In the context of de/colonization, the boundary between an Aboriginal text and the analysis by a non-Aboriginal outsider poses particular challenges often constructed as unbridgeable. Eigenbrod argues that politically correct silence is not the answer but instead does a disservice to the literature that, like all literature, depends on being read, taught, and disseminated in various ways. In Travelling Knowledges, Eigenbrod suggests decolonizing strategies when approaching Aboriginal texts as an outsider and challenges conventional notions of expertise. She concludes that literatures of colonized peoples have to be read ethically, not only without colonial impositions of labels but also with the responsibility to read beyond the text or, in Lee Maracle's words, to become "the architect of great social transformation."
Features the works of: Jeannette Armstrong (Okanagan), Louise Halfe (Cree), Margo Kane (Saulteaux/Cree), Maurice Kenny (Mohawk), Thomas King (Cherokee, living in Canada), Emma LaRocque (Cree/Metis), Lee Maracle (Sto:lo/Metis), Ruby Slipperjack (Anishnaabe), Lorne Simon (Miíkmaq), Richard Wagamese (Anishnaabe), and Emma Lee Warrior (Peigan).
“One of the most difficult yet crucial tasks non-Aboriginal teachers and critics of Aboriginal literature find themselves facing is working out an ethical position from which to operate. The result of long years of reflection and successful teaching of, and writing about, Aboriginal literatures, Renate Eigenbrod’s Travelling Knowledges is a welcome guide to achieving this complex task.”
"[Eigenbrod’s] sensitive discussion of both texts and contexts is quite engaging, and her close readings of texts by writers such as Maurice Kenny, Lee Maracle, Lenore Keeshig-Tobias, Richard Wagamese, and Maria Campbell are particularly astute. …Throughout Travelling Knowledges, Eigenbrod skilfully manoevers through the experiential, ethical, and intellectual complexities of studying Aboriginal literatures with a keen eye, a thoughtful mind, and an open heart. Such work offers much for Native and non-Native readers, and it is a very welcome addition to the field.”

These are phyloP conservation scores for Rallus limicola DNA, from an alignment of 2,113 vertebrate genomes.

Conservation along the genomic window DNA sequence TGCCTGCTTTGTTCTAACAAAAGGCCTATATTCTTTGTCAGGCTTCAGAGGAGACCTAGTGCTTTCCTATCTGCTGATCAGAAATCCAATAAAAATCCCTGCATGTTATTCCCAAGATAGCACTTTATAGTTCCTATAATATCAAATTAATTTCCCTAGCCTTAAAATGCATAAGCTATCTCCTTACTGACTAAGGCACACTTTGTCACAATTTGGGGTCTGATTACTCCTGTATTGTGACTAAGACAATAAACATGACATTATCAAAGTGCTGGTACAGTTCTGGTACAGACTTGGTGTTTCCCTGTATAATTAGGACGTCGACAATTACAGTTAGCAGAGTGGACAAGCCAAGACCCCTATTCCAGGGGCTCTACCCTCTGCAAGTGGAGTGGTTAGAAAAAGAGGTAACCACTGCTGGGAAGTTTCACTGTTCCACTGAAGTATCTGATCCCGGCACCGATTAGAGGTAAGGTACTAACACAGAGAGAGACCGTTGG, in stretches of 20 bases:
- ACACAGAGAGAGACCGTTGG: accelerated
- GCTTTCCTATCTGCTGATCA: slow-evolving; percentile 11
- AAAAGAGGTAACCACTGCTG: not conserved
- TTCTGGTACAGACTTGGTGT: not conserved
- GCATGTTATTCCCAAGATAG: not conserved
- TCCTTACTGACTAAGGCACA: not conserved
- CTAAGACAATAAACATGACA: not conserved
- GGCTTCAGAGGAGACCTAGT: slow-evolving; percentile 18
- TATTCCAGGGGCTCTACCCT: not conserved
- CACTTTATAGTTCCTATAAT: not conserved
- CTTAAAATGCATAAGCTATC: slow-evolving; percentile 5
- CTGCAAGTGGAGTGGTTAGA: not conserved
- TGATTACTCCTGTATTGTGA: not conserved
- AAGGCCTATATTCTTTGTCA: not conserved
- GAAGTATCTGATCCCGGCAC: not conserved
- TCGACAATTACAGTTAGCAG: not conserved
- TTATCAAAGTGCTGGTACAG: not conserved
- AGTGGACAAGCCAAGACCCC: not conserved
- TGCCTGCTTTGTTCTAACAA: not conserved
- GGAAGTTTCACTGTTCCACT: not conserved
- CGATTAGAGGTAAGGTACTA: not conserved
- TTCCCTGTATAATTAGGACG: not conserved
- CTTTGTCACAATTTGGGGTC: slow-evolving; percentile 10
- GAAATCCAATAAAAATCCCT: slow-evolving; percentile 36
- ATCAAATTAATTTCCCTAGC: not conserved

“Eigenbod offers a thorough and unassuming proposal on how to read and critique Aboriginal literature with both integrity and cultural literacy.”
“Eigenbrod’s careful examination of the migrating and border-crossing of First Nations literature, and of her own position as an immigrant researcher of that literature, provides an important contribution to the field. … Her detailed, careful and culturalyu-situated readings of these under-studied texts, and of several that are central in the Native-Canadian canon, will make this volume useful to all readers of Native literature, both Native and non-Native.”